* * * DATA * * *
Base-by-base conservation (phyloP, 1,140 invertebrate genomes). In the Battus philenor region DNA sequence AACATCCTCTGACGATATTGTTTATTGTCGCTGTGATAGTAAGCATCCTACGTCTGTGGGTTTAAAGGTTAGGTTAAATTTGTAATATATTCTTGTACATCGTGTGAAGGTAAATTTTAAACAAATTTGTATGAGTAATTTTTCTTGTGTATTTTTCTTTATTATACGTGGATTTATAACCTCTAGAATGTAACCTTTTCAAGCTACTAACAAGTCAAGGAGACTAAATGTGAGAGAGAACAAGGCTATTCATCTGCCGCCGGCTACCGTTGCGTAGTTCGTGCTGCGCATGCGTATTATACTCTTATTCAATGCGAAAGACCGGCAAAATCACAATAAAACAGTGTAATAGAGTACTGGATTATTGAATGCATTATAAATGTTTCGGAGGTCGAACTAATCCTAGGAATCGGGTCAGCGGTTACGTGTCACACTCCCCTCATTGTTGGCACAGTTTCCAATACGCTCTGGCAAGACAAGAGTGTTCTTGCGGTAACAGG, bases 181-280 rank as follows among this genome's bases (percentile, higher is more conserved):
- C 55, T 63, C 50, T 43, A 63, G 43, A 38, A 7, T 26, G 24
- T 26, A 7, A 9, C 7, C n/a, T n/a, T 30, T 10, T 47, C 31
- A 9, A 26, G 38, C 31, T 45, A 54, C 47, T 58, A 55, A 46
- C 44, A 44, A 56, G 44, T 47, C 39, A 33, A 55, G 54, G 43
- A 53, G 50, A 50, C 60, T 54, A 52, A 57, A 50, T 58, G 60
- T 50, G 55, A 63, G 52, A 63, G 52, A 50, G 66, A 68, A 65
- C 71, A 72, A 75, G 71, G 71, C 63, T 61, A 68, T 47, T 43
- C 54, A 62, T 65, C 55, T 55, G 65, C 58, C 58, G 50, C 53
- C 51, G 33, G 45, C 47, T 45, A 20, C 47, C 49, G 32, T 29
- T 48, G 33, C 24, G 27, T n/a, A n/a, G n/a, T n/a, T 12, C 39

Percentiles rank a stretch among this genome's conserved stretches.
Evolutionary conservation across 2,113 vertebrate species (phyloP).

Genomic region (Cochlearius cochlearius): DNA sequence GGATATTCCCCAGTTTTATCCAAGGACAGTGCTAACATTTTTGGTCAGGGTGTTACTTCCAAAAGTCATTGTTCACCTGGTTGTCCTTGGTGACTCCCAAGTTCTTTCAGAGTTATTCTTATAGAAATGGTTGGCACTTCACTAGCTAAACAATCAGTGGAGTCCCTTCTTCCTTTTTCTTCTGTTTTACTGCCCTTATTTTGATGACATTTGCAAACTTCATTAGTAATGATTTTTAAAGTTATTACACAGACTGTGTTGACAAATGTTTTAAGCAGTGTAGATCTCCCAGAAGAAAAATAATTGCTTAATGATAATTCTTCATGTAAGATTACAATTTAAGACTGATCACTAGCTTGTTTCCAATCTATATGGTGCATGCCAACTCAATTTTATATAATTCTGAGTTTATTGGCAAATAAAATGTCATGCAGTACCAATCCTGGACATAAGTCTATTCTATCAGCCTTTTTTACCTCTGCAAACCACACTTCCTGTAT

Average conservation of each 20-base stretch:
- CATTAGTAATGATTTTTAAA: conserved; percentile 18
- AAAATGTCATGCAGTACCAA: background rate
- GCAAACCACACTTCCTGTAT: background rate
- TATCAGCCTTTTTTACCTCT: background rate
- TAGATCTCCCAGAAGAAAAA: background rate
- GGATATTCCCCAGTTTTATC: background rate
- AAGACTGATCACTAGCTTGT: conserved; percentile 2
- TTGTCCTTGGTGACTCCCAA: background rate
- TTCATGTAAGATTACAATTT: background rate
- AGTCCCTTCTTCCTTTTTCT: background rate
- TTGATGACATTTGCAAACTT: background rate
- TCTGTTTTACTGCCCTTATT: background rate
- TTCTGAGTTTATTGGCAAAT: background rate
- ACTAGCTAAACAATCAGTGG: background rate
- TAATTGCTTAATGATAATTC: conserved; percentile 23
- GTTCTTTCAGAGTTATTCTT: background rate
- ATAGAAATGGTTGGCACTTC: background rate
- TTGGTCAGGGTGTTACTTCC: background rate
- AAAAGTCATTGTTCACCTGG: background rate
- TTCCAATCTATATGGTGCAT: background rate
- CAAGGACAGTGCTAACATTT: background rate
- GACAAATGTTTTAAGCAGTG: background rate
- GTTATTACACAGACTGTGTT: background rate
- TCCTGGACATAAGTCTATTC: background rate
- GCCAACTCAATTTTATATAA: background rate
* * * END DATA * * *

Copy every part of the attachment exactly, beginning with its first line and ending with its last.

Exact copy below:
Base-by-base conservation (phyloP, 1,140 invertebrate genomes). In the Battus philenor region DNA sequence AACATCCTCTGACGATATTGTTTATTGTCGCTGTGATAGTAAGCATCCTACGTCTGTGGGTTTAAAGGTTAGGTTAAATTTGTAATATATTCTTGTACATCGTGTGAAGGTAAATTTTAAACAAATTTGTATGAGTAATTTTTCTTGTGTATTTTTCTTTATTATACGTGGATTTATAACCTCTAGAATGTAACCTTTTCAAGCTACTAACAAGTCAAGGAGACTAAATGTGAGAGAGAACAAGGCTATTCATCTGCCGCCGGCTACCGTTGCGTAGTTCGTGCTGCGCATGCGTATTATACTCTTATTCAATGCGAAAGACCGGCAAAATCACAATAAAACAGTGTAATAGAGTACTGGATTATTGAATGCATTATAAATGTTTCGGAGGTCGAACTAATCCTAGGAATCGGGTCAGCGGTTACGTGTCACACTCCCCTCATTGTTGGCACAGTTTCCAATACGCTCTGGCAAGACAAGAGTGTTCTTGCGGTAACAGG, bases 181-280 rank as follows among this genome's bases (percentile, higher is more conserved):
- C 55, T 63, C 50, T 43, A 63, G 43, A 38, A 7, T 26, G 24
- T 26, A 7, A 9, C 7, C n/a, T n/a, T 30, T 10, T 47, C 31
- A 9, A 26, G 38, C 31, T 45, A 54, C 47, T 58, A 55, A 46
- C 44, A 44, A 56, G 44, T 47, C 39, A 33, A 55, G 54, G 43
- A 53, G 50, A 50, C 60, T 54, A 52, A 57, A 50, T 58, G 60
- T 50, G 55, A 63, G 52, A 63, G 52, A 50, G 66, A 68, A 65
- C 71, A 72, A 75, G 71, G 71, C 63, T 61, A 68, T 47, T 43
- C 54, A 62, T 65, C 55, T 55, G 65, C 58, C 58, G 50, C 53
- C 51, G 33, G 45, C 47, T 45, A 20, C 47, C 49, G 32, T 29
- T 48, G 33, C 24, G 27, T n/a, A n/a, G n/a, T n/a, T 12, C 39

Percentiles rank a stretch among this genome's conserved stretches.
Evolutionary conservation across 2,113 vertebrate species (phyloP).

Genomic region (Cochlearius cochlearius): DNA sequence GGATATTCCCCAGTTTTATCCAAGGACAGTGCTAACATTTTTGGTCAGGGTGTTACTTCCAAAAGTCATTGTTCACCTGGTTGTCCTTGGTGACTCCCAAGTTCTTTCAGAGTTATTCTTATAGAAATGGTTGGCACTTCACTAGCTAAACAATCAGTGGAGTCCCTTCTTCCTTTTTCTTCTGTTTTACTGCCCTTATTTTGATGACATTTGCAAACTTCATTAGTAATGATTTTTAAAGTTATTACACAGACTGTGTTGACAAATGTTTTAAGCAGTGTAGATCTCCCAGAAGAAAAATAATTGCTTAATGATAATTCTTCATGTAAGATTACAATTTAAGACTGATCACTAGCTTGTTTCCAATCTATATGGTGCATGCCAACTCAATTTTATATAATTCTGAGTTTATTGGCAAATAAAATGTCATGCAGTACCAATCCTGGACATAAGTCTATTCTATCAGCCTTTTTTACCTCTGCAAACCACACTTCCTGTAT

Average conservation of each 20-base stretch:
- CATTAGTAATGATTTTTAAA: conserved; percentile 18
- AAAATGTCATGCAGTACCAA: background rate
- GCAAACCACACTTCCTGTAT: background rate
- TATCAGCCTTTTTTACCTCT: background rate
- TAGATCTCCCAGAAGAAAAA: background rate
- GGATATTCCCCAGTTTTATC: background rate
- AAGACTGATCACTAGCTTGT: conserved; percentile 2
- TTGTCCTTGGTGACTCCCAA: background rate
- TTCATGTAAGATTACAATTT: background rate
- AGTCCCTTCTTCCTTTTTCT: background rate
- TTGATGACATTTGCAAACTT: background rate
- TCTGTTTTACTGCCCTTATT: background rate
- TTCTGAGTTTATTGGCAAAT: background rate
- ACTAGCTAAACAATCAGTGG: background rate
- TAATTGCTTAATGATAATTC: conserved; percentile 23
- GTTCTTTCAGAGTTATTCTT: background rate
- ATAGAAATGGTTGGCACTTC: background rate
- TTGGTCAGGGTGTTACTTCC: background rate
- AAAAGTCATTGTTCACCTGG: background rate
- TTCCAATCTATATGGTGCAT: background rate
- CAAGGACAGTGCTAACATTT: background rate
- GACAAATGTTTTAAGCAGTG: background rate
- GTTATTACACAGACTGTGTT: background rate
- TCCTGGACATAAGTCTATTC: background rate
- GCCAACTCAATTTTATATAA: background rate